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With the extended Diet session over, the nation’s political focus has shifted to the July 29 Upper House election. Regrettably, the ruling coalition of the Liberal Democratic Party and Komeito resorted to forceful Diet tactics during the extended session, depriving the Diet of chances to discuss important bills in depth.

By force of its majority, the coalition rammed through committee votes on bills to scrap the five-year time limit on pension claims and abolish the Social Insurance Agency and then got both bills enacted. In handling a bill to set up a system for regulating the future employment of retiring national public servants, whose passage was pushed by Prime Minister Shinzo Abe, the coalition took the exceptional step of skipping a committee vote and had the Upper House plenary session pass the bill on the basis of a report from the committee chairman.

To give the appearance of resolving the problem of money and politics, which culminated recently with the suicide of agriculture minister Toshikatsu Matsuoka, the coalition passed a bill to revise the Political Funds Control Law. But the bill obliges a politician’s fund-management body to attach a receipt to its funds report only when a running expense payment exceeds 50,000 yen.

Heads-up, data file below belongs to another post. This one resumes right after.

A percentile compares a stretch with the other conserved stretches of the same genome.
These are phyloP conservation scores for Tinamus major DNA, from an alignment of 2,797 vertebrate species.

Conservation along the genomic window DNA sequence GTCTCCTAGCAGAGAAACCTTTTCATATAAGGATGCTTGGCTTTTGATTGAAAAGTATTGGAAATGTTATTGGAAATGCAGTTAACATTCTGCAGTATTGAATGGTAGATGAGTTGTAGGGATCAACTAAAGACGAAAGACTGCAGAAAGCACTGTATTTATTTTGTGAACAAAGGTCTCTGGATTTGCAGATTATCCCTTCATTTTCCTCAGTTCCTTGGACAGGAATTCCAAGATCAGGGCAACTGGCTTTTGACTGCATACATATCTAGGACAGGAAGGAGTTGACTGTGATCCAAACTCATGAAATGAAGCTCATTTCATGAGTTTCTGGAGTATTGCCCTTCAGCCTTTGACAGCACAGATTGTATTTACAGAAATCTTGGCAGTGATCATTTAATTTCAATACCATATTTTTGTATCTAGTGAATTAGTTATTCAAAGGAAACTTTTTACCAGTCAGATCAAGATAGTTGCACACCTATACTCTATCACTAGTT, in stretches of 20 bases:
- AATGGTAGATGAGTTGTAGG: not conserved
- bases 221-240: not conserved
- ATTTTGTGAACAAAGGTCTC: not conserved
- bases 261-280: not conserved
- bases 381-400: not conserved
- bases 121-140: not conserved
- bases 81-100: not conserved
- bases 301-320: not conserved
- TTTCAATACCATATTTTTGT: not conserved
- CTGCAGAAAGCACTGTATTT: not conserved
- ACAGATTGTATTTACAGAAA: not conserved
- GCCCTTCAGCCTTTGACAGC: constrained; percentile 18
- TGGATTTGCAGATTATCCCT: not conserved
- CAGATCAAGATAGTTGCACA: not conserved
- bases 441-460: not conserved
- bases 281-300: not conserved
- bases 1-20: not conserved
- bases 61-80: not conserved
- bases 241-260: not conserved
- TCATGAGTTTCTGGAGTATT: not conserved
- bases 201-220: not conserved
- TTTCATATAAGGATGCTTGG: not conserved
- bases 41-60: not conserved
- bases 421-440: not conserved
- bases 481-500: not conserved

The coalition’s efforts to produce tangible results in the Diet as quickly as possible to tide over the Abe administration during a time of declining popularity preempted detailed discussion by the ruling and opposition camps on important matters, including how to improve the pension system. It is incumbent on both camps to present their policies in a concrete manner to the public during the lead-up to the Upper House election.

In addressing issues such as the gaps between the rich and the poor and between urban and rural areas, pensions and health care, financial reconstruction, etc., they must focus their arguments so that their basic political philosophy becomes clear to the public. They also must present their understanding of Japan’s modern history — an important clue for judging their stance on the future issue of constitutional revision.

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